Experimental test flying used to be a solitary game. A lone pilot walked out to a new machine and gave it a workout, mano-a-mano. No copilot, no flight-test engineer, no ground or support time—just the pilot, the wing and the wind. The pilot looked the airplane over and, assuming he didn’t see anything immediately fatal, mounted the machine and called for the mechanics to crank it up. First flights and test flights were whatever the pilot decided to do, and when he came back, it was thumbs up or thumbs down. It was all very simple, really—but not particularly rigorous or safe, as early aviation statistics prove.
Likewise, airplane design and building in the early days was often a solitary affair. I have often heard the Piper Cub referred to as “farm equipment,” because it was designed and built by men who grew up in early 20th-century America, men who frequently came of age building and tinkering in the farm workshop. The “aerospace industrial complex” had yet to develop, and even outstanding aircraft could frequently trace their lineage back to a single man whose inspired design created a masterpiece.
The early days of Experimental homebuilding harken back to these times. Individuals with the idea of building their own flying machines toiled away in isolated garages and basement workshops, building light, simple planes to try new things, save money or just to prove that they could (with their own hands) make something that would fly. The Experimental Aircraft Association eventually bound these people together into an organization that created the homebuilding movement that we know today—but still, the creation of these machines involved lots of solitary nights spent cutting aluminum, welding steel and gluing wood. When not engaged in actual fabrication, builders might spend hours trying to find a source for parts and ideas, sending away for updated catalogs from companies that they found out about on airport bulletin boards, pilot lounges or that venerable yellow publication we all know and love.
When the airplane was ready to fly, the pilot would recruit a few friends to help haul it to the airport, or get it ready in the hangar, for a flight that (ideally) proved the machine would indeed fly—and then head back to the hangar or workshop to fix the minor cracks, delaminations, bumps and bruises from the experience. Usually conducted out at the edges of the field in the early morning or late evening, these significant events frequently went unnoticed because people building their own airplanes were out on the fringes themselves.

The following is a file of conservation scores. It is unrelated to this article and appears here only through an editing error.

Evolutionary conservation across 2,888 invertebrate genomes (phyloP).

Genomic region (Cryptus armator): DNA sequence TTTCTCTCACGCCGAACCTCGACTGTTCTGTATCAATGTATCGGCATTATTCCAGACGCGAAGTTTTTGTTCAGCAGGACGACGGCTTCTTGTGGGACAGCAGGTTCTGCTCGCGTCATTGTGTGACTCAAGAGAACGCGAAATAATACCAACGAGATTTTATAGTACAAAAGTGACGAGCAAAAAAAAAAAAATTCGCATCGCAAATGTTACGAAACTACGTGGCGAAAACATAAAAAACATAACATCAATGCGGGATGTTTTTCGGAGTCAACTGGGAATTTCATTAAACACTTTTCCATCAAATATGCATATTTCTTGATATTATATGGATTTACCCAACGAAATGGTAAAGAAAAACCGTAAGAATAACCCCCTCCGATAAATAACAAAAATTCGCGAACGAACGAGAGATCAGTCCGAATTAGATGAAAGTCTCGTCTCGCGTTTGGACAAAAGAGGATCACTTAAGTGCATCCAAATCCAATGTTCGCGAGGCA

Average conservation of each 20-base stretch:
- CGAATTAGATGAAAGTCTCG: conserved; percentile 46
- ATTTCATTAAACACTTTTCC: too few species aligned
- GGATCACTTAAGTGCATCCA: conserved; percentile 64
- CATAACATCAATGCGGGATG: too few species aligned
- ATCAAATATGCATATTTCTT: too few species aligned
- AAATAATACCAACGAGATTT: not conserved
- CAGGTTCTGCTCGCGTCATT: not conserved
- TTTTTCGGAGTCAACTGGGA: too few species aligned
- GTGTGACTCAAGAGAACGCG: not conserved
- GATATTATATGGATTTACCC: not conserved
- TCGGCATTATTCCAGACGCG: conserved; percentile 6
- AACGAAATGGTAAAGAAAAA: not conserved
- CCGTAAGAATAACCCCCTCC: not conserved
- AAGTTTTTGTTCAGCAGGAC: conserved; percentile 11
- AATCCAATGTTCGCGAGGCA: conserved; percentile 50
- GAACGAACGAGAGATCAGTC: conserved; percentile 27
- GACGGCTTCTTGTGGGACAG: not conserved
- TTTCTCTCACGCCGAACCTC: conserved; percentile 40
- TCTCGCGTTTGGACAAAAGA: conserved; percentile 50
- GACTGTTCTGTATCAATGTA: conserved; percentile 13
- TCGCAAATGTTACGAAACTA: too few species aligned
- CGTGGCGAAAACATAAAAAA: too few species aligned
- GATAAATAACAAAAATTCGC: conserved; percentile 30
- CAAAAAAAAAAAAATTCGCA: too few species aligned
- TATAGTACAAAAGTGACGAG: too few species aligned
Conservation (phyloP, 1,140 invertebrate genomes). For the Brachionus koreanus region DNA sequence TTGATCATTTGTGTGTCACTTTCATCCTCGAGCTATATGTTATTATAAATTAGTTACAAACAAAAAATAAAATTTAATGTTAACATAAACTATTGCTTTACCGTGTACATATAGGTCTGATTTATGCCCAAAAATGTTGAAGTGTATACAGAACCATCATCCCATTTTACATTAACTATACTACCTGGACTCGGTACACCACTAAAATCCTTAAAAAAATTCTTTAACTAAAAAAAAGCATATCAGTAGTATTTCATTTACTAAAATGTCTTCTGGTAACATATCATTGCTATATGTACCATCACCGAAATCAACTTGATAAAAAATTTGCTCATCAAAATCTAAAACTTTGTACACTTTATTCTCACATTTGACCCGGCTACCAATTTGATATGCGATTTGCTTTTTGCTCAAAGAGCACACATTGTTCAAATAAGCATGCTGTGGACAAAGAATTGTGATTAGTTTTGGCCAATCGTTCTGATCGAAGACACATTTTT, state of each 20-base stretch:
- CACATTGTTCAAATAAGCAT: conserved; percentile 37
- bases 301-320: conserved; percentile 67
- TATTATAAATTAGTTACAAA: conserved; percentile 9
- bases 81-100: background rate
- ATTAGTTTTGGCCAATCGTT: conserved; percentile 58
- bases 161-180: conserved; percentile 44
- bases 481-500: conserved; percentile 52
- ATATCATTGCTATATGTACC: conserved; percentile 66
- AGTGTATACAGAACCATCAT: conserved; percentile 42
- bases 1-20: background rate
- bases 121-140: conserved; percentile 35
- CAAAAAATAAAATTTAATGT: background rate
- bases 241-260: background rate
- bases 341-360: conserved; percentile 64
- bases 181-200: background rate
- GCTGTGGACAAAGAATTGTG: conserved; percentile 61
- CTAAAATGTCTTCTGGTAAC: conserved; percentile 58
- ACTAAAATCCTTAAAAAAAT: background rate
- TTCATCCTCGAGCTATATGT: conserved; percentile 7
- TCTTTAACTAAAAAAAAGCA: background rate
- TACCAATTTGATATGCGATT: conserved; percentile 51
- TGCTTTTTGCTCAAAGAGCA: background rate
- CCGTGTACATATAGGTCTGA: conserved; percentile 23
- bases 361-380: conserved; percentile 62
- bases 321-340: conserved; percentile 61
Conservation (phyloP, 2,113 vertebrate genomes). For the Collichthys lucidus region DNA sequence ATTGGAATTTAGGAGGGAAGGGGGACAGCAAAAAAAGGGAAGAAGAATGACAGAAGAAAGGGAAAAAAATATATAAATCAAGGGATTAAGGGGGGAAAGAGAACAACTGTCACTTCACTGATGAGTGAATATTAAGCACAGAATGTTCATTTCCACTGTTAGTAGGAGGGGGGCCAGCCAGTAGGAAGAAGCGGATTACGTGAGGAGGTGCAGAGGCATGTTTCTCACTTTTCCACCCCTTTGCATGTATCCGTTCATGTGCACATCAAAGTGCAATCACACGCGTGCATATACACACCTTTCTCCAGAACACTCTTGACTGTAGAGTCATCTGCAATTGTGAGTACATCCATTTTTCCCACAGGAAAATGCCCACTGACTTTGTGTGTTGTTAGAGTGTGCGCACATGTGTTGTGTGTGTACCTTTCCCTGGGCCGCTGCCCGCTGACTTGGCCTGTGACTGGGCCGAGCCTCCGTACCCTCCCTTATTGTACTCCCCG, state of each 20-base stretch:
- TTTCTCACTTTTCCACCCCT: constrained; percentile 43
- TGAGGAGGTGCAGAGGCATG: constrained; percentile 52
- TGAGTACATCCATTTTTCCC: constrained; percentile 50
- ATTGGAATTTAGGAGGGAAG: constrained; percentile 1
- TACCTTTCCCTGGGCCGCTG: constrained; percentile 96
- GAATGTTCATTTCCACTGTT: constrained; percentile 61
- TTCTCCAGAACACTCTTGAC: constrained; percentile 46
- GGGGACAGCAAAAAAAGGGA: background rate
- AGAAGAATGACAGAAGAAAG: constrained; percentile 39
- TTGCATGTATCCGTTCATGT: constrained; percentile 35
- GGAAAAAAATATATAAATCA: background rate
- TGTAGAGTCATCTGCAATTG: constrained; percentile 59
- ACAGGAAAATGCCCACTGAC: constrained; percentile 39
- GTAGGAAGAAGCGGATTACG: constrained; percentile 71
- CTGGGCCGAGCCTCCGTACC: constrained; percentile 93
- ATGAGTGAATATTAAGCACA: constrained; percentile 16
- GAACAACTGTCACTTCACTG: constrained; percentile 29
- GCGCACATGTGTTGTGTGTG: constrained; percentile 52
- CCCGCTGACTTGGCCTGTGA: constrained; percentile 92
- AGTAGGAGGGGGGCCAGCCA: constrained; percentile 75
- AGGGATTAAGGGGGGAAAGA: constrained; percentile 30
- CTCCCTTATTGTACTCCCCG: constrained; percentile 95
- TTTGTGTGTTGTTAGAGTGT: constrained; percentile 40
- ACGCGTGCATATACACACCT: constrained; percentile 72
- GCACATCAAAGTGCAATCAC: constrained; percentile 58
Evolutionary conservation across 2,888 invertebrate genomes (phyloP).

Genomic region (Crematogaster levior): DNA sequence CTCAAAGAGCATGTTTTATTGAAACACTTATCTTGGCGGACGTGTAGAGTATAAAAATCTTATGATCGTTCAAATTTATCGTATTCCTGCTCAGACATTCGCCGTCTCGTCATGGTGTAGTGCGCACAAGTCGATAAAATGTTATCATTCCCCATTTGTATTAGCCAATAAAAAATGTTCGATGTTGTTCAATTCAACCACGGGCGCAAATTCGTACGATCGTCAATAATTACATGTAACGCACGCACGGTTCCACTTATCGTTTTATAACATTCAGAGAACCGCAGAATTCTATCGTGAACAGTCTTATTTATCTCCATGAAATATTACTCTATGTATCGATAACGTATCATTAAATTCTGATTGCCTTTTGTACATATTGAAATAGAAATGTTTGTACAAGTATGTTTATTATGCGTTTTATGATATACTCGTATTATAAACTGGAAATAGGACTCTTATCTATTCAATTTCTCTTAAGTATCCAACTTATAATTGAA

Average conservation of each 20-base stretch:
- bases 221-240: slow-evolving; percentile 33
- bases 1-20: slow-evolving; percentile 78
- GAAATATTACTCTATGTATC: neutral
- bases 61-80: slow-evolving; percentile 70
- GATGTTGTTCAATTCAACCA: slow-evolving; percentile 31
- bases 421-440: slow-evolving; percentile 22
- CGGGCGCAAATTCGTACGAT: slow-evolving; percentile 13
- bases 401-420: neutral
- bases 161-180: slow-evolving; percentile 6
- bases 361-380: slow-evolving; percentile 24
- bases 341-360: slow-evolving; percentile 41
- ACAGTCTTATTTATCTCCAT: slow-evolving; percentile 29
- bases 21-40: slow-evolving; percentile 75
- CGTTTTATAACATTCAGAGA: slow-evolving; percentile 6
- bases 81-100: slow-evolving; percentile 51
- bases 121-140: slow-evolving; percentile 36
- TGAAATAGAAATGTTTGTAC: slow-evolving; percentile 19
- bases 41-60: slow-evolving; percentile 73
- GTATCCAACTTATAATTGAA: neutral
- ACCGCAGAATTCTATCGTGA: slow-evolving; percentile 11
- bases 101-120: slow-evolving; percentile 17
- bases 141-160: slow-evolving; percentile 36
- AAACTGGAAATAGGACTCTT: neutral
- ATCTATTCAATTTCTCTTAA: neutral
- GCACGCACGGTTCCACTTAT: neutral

The Mystery Revealed
I knew a few of these folks in the early days of my own involvement with aviation. Hanging around a local FBO as a “hangar rat,” helping to rebuild and recover old Cubs and Tri-Pacers, I was aware of these folks in the hangar down at the end of the row who kept to themselves or their small group of friends. There were rumors that airplanes existed in those shady places, but all I ever saw were bits and pieces of materials and an occasional vertical stabilizer. Yes, I was aware that homebuilt airplanes did fly now and then, but it was definitely not the mainstream of aviation. These were lonely people engaged in their lonely pursuits, enjoying their solitude.
And then came the Internet! The explosion of information available to the average homebuilder is simply mind boggling in its vast nature and complexity. Before the Internet took hold, the EAA grew up and provided much greater presence and support for those who decided to venture into the brave new world of homebuilding. While Oshkosh has become Mecca for builders who make the trek to meet others and examine aircraft, the Internet is where they go on a daily basis to communicate, get questions answered and look for examples of how things can (or should) be done. The fact that builders frequently ask, “How did people build these things before the Internet came along?” is telling—it has quickly become ingrained in how we produce homebuilt aircraft.